Quotes And Leadership Lessons From Hellboy: Sword Of Storms

A Reel Leadership Article

My latest book, Reel Leadership, is now available on Amazon. If you love movies and leadership, you will love this book.

Hellboy has been a quirky comic book character created by Mike Mignola since first appearing in San Diego Comic-Con Comics #2. Recently, it was discovered that Hellboy also appeared before this issue in Next Men #21 in 1993. He’s been a character that’s been around for a long time!

He’s also appeared in multiple movies. He first appeared in a live-action film in the 2004 Hellboy movie starring Ron Perlman. His second film was Hellboy 2: The Golden Army. Most recently, David Harbour took over as Hellboy in the 2019 Hellboy film.

Many casual moviegoers don’t realize there’s also been an animated movie universe for Hellboy that occurred between the two Perlman films. There’s the 2007 Hellboy: Blood and Iron. Then there’s the focus of today’s Reel Leadership article, the 2006 Hellboy: Sword Of Storms.

Hellboy (a red creature with horns cut off) with a look of concern on his face

Everything in Hellboy: Sword Of Storms happens because of Japanese folklorist Professor Mitsuyasu Sakai. He reads from a forbidden scroll and is possessed by two demons, Thunder and Lightning (Dee Bradley Baker). Professor Sakai unleashes these demons who had been held captive within a sword after a samurai warrior fell in love with a young woman whose Daimyo father had promised her to the demons.

The fierce samurai protected the young woman, saved her life, and then was turned to stone as he went to meet with his love. The Daiymo had made a deal with the gods to destroy the samurai. He then went to visit his daughter, where he killed her.

Now, these two demons want to be fully released from their bondage. They attempt this by manipulating Hellboy (Ron Perlman) into destroying the Sword Of Storms. 

Whew! That sounds like a wild ride, right? 

We’ve got the basics out of the way. Now, let’s dive into Reel Leadership and examine the leadership lessons in Hellboy: Sword Of Storms.

Quotes And Leadership Lessons From Hellboy: Sword Of Storms

1. Great leaders can change people:

The movie opens with the origin of Hellboy. We see and hear that he was sent to Earth for nefarious reasons. He was meant to cause chaos amongst people.

This didn’t happen.


Because Hellboy was found by good men who directed him in better ways. They helped him harness his power to do good.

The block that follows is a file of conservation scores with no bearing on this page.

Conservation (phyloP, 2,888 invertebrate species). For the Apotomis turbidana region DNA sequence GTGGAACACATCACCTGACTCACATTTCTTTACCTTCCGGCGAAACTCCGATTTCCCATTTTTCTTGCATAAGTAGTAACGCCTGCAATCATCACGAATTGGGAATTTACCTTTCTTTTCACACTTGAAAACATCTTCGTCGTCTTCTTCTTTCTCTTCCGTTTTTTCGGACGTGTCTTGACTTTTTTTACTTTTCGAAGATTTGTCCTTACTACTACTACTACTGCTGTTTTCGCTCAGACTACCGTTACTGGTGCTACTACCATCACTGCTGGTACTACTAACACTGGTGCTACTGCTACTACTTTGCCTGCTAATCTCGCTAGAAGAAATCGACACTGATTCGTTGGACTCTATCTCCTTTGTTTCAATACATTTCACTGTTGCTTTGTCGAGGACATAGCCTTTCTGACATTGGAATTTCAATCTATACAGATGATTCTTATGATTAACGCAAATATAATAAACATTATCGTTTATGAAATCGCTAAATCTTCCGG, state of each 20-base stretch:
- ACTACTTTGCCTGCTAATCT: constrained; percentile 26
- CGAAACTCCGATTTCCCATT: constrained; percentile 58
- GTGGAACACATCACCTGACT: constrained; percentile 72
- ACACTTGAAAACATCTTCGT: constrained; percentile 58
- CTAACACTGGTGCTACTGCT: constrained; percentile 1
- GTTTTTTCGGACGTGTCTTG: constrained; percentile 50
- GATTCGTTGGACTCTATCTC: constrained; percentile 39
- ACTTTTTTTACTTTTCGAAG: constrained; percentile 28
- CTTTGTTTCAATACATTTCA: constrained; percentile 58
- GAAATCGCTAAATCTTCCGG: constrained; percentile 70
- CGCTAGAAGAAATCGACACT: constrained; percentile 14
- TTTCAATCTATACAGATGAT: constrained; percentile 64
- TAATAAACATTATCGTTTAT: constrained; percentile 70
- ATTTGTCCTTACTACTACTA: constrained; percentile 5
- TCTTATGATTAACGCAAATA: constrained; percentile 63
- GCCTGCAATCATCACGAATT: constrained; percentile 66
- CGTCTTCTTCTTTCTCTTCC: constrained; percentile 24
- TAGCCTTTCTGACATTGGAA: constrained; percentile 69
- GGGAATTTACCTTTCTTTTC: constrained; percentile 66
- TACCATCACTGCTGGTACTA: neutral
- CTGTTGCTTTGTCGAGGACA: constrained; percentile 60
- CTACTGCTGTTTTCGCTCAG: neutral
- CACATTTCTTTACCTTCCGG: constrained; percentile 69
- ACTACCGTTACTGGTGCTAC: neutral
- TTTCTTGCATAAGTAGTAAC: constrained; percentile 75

That troubled employee you have? He can be helped. 

By being a great leader to underperformers or outright bad employees, you have the opportunity to direct them in better ways. You can show them how to work hard, be a valuable employee, and help others. 

Don’t negate the power of great leaders to help change people.

2. Pay attention to the environment around you:

Abe Sapien (Doug Jones) and Liz Sherman (Selma Blair) had swam through sewage tunnels to appear in an underground cavern. Abe reacts as he thinks he feels a breeze.

This prompts Abe to ask Liz if she felt air movement. She responded she did. 

By paying attention to their environment, Abe and Liz could move forward and fight off a horde of zombie creatures.

Leaders must pay attention to the environment around them. It’s a telltale sign of whether an organization is healthy or not.

There’s always an underlying air current flowing through any organization. Feel it. Listen to it. Understand what it’s trying to tell you.

When you notice the current, work to fix the issues that are at hand.

3. Hellboy:

You did good.

Abe and Liz battled a giant batman (no, not Bruce Wayne!) god and Mayan zombies. They quickly became overwhelmed by the creatures. This is when Liz turned on her powers.

Liz has the power to ignite items and creatures around her with fire. 

The problem? Liz didn’t know how to control her powers. Her powers ran wild, and there was danger of her killing Hellboy and Abe. 

Uh oh!

Thankfully, Hellboy wasn’t afraid. He went to Liz, held her hand, and calmed her emotions. The rage and fire subsided. 

This is when Hellboy told Liz she did good.

This is interesting if you take a deeper look. Yes, Liz did great. She defeated the danger the trio was facing. Yet, she also almost caused two of her teammates to perish. It took Hellboy reaching out to her to make her stop.

Hellboy didn’t take the credit for Liz’s actions or for calming her down. She gave all the credit to her. He told her she did a good job. 

Lesson one? Leaders give credit to their people. They don’t take it.

Secondly, he recognized what she did. Hellboy went to her and told her that she did good.

Lesson two? Recognize the hard work of others. They deserve the recognition.

4. Hellboy:

Hey kiddo, how you doing?

Abe, Liz, and Hellboy were on a helicopter headed to the B.P.R.D. (Bureau for Paranormal Research and Defense). Having a little alone time together, Hellboy checked in on Liz. He wanted to make sure the experience didn’t rattle or scare her too much.

I loved what Hellboy did here. He showed great emotional intelligence by going to leave to check in on her. He wanted to know whether or not she was okay.

The people you lead may struggle in their day-to-day interactions with customers, other team members, or even you. Their emotions can run wild or they may experience a challenging project.